Lastly. After you have used any of these, take care how you value yourself thereon: How you congratulate yourself as having done some great thing. This is turning all into poison. Think, "If God was not there, what does this avail Have I not been adding sin to sin How long O Lord! save, or I perish! O lay not this sin to my charge!" If God was there, if his love flowed into your heart, you have forgot, as it were, the outward work. You see, you know, you feel, God is all in all. Be abased. Sink down before him. Give him all the praise. "Let God in all things be glorified through Christ Jesus". Let all your bones cry out," My song shall be always of the loving-kindness of the Lord: With my mouth will I ever be telling of thy truth, from one generation to another!"


Are there Mennonites who would find fault with that?

Mr Jim wrote:I really like the Weslyan Quadrilateral..


Me too.
The goal of this command is love, which comes from a pure heart and a good conscience and a sincere faith. Some have wandered away from these and turned to meaningless talk.

http://mennodiscuss.com/viewtopic.php?f=6&t=8352&p=234867#p233710
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Re: Mennonite vs. Wesleyan Methodist Theology

Postby BluenoseAl » Tue Jul 16, 2013 2:39 pm

Wayne, Dan,

Your point of view is more along the lines of what I was expecting to hear. I'm still trying to understand the details of the differences, even though there are many similarities as well. What I do find interesting, however, is that Methodists who wish to pursue Divinity studies are welcome to do so at AMBS, while they complete the Methodist-specific aspects of their training at other institutions.

I'm not seriously considering ministry as a new career at this point, although I am feeling a certain impetus from the Spirit in this direction. But, if I were to pursue Divinity studies, I'm pretty sure I would prefer to do so at an institution that could guide my training from an Anabaptist perspective. Otherwise, I'd have to rely heavily on others outside the institution to confirm aspects in which the Anabaptist point of view differs from that of evangelical Protestant denominations.

I wish I'd had the opportunity to chat about all this with my great-great grandfather, the Rev. Dr. Moses S. Godshall. I'm sure it would have been a very interesting conversation.

-Al
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Re: Mennonite vs. Wesleyan Methodist Theology

Postby Bootstrap » Tue Jul 16, 2013 2:45 pm

BluenoseAl wrote:What I do find interesting, however, is that Methodists who wish to pursue Divinity studies are welcome to do so at AMBS, while they complete the Methodist-specific aspects of their training at other institutions.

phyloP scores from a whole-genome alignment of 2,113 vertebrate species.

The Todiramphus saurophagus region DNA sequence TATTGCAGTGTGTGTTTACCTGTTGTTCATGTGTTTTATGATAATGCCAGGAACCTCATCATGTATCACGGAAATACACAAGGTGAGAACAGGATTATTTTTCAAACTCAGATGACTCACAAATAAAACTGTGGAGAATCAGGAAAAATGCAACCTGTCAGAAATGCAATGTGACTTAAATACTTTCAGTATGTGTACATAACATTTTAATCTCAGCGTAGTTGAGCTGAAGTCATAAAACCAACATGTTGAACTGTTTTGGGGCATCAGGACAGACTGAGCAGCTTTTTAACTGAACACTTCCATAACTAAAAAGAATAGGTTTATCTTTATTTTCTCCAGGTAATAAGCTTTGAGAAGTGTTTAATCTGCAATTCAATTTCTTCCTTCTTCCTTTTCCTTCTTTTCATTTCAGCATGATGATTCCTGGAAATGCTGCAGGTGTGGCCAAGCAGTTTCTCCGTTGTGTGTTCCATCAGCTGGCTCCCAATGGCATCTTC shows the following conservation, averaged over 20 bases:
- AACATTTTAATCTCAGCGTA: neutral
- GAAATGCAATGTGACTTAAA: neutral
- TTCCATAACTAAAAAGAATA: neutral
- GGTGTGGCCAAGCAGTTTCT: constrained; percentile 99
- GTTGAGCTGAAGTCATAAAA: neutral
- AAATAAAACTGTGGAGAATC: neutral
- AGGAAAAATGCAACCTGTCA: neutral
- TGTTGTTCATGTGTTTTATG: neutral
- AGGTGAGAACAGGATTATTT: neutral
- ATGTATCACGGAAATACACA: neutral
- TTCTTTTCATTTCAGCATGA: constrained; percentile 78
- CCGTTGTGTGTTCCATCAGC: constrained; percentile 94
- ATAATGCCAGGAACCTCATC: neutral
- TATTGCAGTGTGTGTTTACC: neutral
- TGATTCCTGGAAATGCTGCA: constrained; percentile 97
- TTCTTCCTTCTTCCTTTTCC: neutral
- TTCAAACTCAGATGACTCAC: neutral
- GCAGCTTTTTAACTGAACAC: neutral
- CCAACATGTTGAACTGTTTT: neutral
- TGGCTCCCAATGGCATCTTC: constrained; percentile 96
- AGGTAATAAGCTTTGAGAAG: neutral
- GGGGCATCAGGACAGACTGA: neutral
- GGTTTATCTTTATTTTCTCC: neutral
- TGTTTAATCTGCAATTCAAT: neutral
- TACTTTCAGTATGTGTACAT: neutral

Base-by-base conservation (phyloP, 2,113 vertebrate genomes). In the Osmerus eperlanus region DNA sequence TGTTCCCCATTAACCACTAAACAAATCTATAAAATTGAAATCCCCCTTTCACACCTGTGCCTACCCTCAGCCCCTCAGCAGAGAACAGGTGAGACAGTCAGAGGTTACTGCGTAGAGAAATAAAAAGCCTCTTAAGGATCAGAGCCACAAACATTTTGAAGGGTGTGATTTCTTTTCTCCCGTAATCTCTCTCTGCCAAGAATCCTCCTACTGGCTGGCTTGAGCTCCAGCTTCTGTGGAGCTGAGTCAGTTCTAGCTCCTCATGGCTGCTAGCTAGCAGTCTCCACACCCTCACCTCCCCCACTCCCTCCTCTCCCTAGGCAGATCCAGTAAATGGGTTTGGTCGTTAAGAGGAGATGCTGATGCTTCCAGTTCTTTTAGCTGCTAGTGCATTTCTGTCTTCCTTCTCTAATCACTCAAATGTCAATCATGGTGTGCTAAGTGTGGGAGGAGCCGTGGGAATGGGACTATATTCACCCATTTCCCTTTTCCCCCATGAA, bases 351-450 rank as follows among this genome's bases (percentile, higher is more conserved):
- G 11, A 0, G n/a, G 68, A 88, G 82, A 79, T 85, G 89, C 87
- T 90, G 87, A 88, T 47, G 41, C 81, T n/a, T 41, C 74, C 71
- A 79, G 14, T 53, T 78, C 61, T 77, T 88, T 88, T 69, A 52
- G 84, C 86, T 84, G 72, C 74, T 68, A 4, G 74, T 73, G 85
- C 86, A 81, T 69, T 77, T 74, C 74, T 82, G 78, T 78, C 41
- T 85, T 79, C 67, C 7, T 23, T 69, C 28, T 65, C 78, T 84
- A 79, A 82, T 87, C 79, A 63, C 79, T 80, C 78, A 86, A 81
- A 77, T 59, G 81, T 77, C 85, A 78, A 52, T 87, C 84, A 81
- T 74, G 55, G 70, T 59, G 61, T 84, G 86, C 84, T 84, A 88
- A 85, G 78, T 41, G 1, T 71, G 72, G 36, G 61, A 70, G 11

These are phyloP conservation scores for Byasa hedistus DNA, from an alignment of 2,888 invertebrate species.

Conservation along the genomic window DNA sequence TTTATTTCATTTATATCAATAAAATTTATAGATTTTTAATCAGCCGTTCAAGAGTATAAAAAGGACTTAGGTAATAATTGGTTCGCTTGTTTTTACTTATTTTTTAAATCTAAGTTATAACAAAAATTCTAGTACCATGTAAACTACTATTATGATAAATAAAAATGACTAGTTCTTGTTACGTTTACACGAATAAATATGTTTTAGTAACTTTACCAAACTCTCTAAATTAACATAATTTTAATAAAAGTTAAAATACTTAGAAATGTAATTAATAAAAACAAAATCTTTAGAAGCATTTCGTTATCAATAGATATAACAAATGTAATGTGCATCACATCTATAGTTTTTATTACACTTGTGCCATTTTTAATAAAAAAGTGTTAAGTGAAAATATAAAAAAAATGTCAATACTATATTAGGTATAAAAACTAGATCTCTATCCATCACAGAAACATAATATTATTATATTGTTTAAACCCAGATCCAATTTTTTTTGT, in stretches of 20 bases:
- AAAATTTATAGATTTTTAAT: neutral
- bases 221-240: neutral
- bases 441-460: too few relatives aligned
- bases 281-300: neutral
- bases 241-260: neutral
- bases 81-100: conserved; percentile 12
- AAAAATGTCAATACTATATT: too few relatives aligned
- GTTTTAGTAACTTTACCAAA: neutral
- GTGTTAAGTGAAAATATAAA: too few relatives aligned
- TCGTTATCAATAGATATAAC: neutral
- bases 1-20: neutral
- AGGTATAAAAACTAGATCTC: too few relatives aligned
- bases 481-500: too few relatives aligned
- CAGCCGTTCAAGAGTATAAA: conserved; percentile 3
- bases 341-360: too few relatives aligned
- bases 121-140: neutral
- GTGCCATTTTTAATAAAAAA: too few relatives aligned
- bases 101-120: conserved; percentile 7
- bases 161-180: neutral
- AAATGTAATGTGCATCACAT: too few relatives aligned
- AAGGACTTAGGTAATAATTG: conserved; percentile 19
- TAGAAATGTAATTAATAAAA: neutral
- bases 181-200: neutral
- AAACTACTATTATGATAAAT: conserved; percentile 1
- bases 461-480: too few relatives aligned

Richard Hayes, William Willimon, Stanley Hauerwas, and a bunch more Methodists also seem to fit rather comfortably into the Mennonite camp in many ways.
The goal of this command is love, which comes from a pure heart and a good conscience and a sincere faith. Some have wandered away from these and turned to meaningless talk.

http://mennodiscuss.com/viewtopic.php?f=6&t=8352&p=234867#p233710
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Re: Mennonite vs. Wesleyan Methodist Theology

Postby Wayne in Maine » Tue Jul 16, 2013 6:34 pm

Bootstrap wrote:
BluenoseAl wrote:What I do find interesting, however, is that Methodists who wish to pursue Divinity studies are welcome to do so at AMBS, while they complete the Methodist-specific aspects of their training at other institutions.


Richard Hayes, William Willimon, Stanley Hauerwas, and a bunch more Methodists also seem to fit rather comfortably into the Mennonite camp in many ways.

As a Nazarene "Radical Evangelical" back in the 70's and 80's I fit into the Mennonite camp very well. But I didn't understand the Anabaptist roots that could actually sustain the beliefs and practices I observed. It was only many years later that I adopted that world view.
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Re: Mennonite vs. Wesleyan Methodist Theology

Postby Bill Rushby » Thu Jul 18, 2013 10:17 pm

Some of my ancestors in Australia were Primitive Methodists. Have you heard of them?

http://en.wikipedia.org/wiki/Primitive_Methodism


From Wikipedia: "The Primitive Methodist movement exalted its poor congregations by glorifying plain dress and speech. They promoted it for two reasons. Firstly they thought plain dress was enjoined by the Gospel and secondly because it made them distinctive. In a time when Wesleyans sought assimilation and respectability, they wanted to stand out as a "peculiar people".[citation needed] The Primitive Methodist movement made a virtue out of their difference.